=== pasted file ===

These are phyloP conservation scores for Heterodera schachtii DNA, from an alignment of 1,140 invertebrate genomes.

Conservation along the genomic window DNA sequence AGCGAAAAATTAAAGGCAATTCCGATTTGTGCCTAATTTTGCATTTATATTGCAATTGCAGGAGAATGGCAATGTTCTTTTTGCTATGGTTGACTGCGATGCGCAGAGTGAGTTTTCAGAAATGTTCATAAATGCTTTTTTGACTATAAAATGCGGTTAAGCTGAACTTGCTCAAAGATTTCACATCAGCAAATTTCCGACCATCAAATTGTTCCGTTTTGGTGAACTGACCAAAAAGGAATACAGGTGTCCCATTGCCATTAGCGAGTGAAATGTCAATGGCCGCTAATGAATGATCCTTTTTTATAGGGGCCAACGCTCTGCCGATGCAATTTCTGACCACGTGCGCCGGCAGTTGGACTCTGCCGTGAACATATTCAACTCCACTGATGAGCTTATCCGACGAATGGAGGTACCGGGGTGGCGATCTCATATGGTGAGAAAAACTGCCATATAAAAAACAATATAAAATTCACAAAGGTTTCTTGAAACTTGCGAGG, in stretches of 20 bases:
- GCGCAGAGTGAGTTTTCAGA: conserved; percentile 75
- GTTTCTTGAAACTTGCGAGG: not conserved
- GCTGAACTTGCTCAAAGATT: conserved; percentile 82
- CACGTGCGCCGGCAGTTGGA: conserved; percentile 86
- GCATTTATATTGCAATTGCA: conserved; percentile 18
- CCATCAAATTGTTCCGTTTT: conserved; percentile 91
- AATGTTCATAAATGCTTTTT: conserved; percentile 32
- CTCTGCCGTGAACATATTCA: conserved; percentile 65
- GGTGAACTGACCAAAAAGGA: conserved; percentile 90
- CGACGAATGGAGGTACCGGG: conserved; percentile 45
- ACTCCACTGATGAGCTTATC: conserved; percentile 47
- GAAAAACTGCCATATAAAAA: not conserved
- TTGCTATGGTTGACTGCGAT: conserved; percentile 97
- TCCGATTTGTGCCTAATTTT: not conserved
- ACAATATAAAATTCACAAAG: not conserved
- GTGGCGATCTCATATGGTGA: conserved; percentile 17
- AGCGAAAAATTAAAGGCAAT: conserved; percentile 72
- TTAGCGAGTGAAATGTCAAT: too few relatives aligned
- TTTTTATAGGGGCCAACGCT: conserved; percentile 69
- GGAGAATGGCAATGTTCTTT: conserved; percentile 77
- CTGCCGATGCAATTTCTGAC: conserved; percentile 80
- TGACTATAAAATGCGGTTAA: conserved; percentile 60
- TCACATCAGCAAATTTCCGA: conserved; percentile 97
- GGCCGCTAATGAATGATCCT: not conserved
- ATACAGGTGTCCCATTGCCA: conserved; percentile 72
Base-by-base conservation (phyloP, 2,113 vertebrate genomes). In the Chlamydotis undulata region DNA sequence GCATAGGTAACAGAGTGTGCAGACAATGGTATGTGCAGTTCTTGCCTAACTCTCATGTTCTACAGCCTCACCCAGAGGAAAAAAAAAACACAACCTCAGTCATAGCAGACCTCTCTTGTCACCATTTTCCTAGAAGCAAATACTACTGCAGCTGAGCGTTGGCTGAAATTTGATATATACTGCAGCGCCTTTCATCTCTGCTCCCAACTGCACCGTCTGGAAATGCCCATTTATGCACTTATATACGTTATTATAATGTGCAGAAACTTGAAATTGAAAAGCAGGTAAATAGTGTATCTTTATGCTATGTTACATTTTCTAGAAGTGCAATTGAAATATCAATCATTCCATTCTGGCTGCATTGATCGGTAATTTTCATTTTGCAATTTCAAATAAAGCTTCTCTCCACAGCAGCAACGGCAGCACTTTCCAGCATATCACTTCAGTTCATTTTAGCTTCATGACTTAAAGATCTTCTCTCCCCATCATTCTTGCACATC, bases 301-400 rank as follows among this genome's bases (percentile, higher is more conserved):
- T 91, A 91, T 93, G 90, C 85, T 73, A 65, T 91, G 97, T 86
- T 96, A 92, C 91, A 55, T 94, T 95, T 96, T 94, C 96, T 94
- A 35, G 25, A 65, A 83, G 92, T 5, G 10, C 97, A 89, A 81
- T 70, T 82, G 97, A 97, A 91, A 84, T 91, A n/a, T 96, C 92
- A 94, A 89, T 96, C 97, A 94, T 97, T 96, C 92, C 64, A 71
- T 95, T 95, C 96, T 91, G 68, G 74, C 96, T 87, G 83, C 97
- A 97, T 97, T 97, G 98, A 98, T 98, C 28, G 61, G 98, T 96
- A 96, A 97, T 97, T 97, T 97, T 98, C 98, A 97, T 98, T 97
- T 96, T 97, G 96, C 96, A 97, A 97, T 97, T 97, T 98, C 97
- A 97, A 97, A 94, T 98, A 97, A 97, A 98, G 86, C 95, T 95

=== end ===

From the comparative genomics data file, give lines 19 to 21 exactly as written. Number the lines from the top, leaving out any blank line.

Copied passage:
- AGCGAAAAATTAAAGGCAAT: conserved; percentile 72
- TTAGCGAGTGAAATGTCAAT: too few relatives aligned
- TTTTTATAGGGGCCAACGCT: conserved; percentile 69